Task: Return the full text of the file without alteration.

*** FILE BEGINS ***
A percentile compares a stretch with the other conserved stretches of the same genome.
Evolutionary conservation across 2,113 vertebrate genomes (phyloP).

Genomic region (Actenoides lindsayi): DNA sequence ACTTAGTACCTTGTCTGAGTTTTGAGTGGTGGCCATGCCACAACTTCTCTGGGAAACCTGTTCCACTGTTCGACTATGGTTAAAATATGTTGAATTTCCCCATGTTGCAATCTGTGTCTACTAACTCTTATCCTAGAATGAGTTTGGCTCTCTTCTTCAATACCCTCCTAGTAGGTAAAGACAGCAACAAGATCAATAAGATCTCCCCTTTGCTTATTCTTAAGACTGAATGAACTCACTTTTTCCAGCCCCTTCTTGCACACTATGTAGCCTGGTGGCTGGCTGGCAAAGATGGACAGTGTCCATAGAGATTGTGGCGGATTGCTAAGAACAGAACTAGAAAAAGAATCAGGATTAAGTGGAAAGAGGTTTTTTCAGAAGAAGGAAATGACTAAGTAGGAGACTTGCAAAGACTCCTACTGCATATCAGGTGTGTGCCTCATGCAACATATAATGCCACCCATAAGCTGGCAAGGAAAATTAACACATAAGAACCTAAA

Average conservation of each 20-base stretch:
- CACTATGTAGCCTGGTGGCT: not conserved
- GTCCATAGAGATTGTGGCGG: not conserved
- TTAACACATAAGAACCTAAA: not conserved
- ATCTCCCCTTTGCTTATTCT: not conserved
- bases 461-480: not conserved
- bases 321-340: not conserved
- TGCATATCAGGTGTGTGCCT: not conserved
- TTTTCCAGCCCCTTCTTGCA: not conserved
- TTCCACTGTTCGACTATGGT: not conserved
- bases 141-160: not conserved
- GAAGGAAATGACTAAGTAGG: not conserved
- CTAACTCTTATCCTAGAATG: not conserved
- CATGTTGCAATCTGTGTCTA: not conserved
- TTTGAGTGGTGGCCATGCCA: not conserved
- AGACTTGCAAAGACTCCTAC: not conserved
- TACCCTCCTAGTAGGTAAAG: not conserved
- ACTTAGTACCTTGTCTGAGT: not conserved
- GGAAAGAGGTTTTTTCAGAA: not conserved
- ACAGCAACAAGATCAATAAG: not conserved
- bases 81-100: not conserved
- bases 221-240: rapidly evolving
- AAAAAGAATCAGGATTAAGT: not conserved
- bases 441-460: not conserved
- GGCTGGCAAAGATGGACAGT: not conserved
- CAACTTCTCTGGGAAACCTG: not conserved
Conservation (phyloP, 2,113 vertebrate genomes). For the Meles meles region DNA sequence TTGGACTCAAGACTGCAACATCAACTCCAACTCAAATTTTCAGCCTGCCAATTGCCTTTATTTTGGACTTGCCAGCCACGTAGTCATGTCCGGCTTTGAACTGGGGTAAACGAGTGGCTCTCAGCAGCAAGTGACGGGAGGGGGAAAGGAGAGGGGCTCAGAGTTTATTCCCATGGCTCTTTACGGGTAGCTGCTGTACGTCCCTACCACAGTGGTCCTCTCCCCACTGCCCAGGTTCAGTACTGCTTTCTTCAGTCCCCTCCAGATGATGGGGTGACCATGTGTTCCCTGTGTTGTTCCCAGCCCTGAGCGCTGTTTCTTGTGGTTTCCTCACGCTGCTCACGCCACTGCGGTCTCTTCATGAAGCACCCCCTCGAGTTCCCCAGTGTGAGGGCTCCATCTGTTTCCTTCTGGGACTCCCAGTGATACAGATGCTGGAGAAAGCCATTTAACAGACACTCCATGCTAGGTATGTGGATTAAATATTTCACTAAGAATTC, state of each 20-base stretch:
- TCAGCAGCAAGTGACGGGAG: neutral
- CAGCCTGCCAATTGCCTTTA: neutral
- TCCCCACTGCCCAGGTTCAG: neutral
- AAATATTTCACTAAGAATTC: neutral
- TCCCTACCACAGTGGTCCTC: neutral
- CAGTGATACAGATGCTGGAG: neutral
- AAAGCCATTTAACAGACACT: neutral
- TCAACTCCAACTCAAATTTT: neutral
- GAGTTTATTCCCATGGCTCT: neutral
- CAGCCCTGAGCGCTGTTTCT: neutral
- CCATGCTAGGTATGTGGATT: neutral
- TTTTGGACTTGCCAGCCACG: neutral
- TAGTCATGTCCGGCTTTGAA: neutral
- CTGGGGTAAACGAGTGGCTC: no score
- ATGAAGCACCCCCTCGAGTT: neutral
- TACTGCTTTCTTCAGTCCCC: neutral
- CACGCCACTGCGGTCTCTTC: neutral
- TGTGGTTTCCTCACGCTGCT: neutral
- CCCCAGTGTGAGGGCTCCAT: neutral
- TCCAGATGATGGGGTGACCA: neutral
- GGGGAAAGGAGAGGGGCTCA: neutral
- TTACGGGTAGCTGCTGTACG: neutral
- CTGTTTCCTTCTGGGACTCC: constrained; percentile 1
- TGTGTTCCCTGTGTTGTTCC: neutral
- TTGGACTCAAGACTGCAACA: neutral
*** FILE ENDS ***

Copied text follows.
A percentile compares a stretch with the other conserved stretches of the same genome.
Evolutionary conservation across 2,113 vertebrate genomes (phyloP).

Genomic region (Actenoides lindsayi): DNA sequence ACTTAGTACCTTGTCTGAGTTTTGAGTGGTGGCCATGCCACAACTTCTCTGGGAAACCTGTTCCACTGTTCGACTATGGTTAAAATATGTTGAATTTCCCCATGTTGCAATCTGTGTCTACTAACTCTTATCCTAGAATGAGTTTGGCTCTCTTCTTCAATACCCTCCTAGTAGGTAAAGACAGCAACAAGATCAATAAGATCTCCCCTTTGCTTATTCTTAAGACTGAATGAACTCACTTTTTCCAGCCCCTTCTTGCACACTATGTAGCCTGGTGGCTGGCTGGCAAAGATGGACAGTGTCCATAGAGATTGTGGCGGATTGCTAAGAACAGAACTAGAAAAAGAATCAGGATTAAGTGGAAAGAGGTTTTTTCAGAAGAAGGAAATGACTAAGTAGGAGACTTGCAAAGACTCCTACTGCATATCAGGTGTGTGCCTCATGCAACATATAATGCCACCCATAAGCTGGCAAGGAAAATTAACACATAAGAACCTAAA

Average conservation of each 20-base stretch:
- CACTATGTAGCCTGGTGGCT: not conserved
- GTCCATAGAGATTGTGGCGG: not conserved
- TTAACACATAAGAACCTAAA: not conserved
- ATCTCCCCTTTGCTTATTCT: not conserved
- bases 461-480: not conserved
- bases 321-340: not conserved
- TGCATATCAGGTGTGTGCCT: not conserved
- TTTTCCAGCCCCTTCTTGCA: not conserved
- TTCCACTGTTCGACTATGGT: not conserved
- bases 141-160: not conserved
- GAAGGAAATGACTAAGTAGG: not conserved
- CTAACTCTTATCCTAGAATG: not conserved
- CATGTTGCAATCTGTGTCTA: not conserved
- TTTGAGTGGTGGCCATGCCA: not conserved
- AGACTTGCAAAGACTCCTAC: not conserved
- TACCCTCCTAGTAGGTAAAG: not conserved
- ACTTAGTACCTTGTCTGAGT: not conserved
- GGAAAGAGGTTTTTTCAGAA: not conserved
- ACAGCAACAAGATCAATAAG: not conserved
- bases 81-100: not conserved
- bases 221-240: rapidly evolving
- AAAAAGAATCAGGATTAAGT: not conserved
- bases 441-460: not conserved
- GGCTGGCAAAGATGGACAGT: not conserved
- CAACTTCTCTGGGAAACCTG: not conserved
Conservation (phyloP, 2,113 vertebrate genomes). For the Meles meles region DNA sequence TTGGACTCAAGACTGCAACATCAACTCCAACTCAAATTTTCAGCCTGCCAATTGCCTTTATTTTGGACTTGCCAGCCACGTAGTCATGTCCGGCTTTGAACTGGGGTAAACGAGTGGCTCTCAGCAGCAAGTGACGGGAGGGGGAAAGGAGAGGGGCTCAGAGTTTATTCCCATGGCTCTTTACGGGTAGCTGCTGTACGTCCCTACCACAGTGGTCCTCTCCCCACTGCCCAGGTTCAGTACTGCTTTCTTCAGTCCCCTCCAGATGATGGGGTGACCATGTGTTCCCTGTGTTGTTCCCAGCCCTGAGCGCTGTTTCTTGTGGTTTCCTCACGCTGCTCACGCCACTGCGGTCTCTTCATGAAGCACCCCCTCGAGTTCCCCAGTGTGAGGGCTCCATCTGTTTCCTTCTGGGACTCCCAGTGATACAGATGCTGGAGAAAGCCATTTAACAGACACTCCATGCTAGGTATGTGGATTAAATATTTCACTAAGAATTC, state of each 20-base stretch:
- TCAGCAGCAAGTGACGGGAG: neutral
- CAGCCTGCCAATTGCCTTTA: neutral
- TCCCCACTGCCCAGGTTCAG: neutral
- AAATATTTCACTAAGAATTC: neutral
- TCCCTACCACAGTGGTCCTC: neutral
- CAGTGATACAGATGCTGGAG: neutral
- AAAGCCATTTAACAGACACT: neutral
- TCAACTCCAACTCAAATTTT: neutral
- GAGTTTATTCCCATGGCTCT: neutral
- CAGCCCTGAGCGCTGTTTCT: neutral
- CCATGCTAGGTATGTGGATT: neutral
- TTTTGGACTTGCCAGCCACG: neutral
- TAGTCATGTCCGGCTTTGAA: neutral
- CTGGGGTAAACGAGTGGCTC: no score
- ATGAAGCACCCCCTCGAGTT: neutral
- TACTGCTTTCTTCAGTCCCC: neutral
- CACGCCACTGCGGTCTCTTC: neutral
- TGTGGTTTCCTCACGCTGCT: neutral
- CCCCAGTGTGAGGGCTCCAT: neutral
- TCCAGATGATGGGGTGACCA: neutral
- GGGGAAAGGAGAGGGGCTCA: neutral
- TTACGGGTAGCTGCTGTACG: neutral
- CTGTTTCCTTCTGGGACTCC: constrained; percentile 1
- TGTGTTCCCTGTGTTGTTCC: neutral
- TTGGACTCAAGACTGCAACA: neutral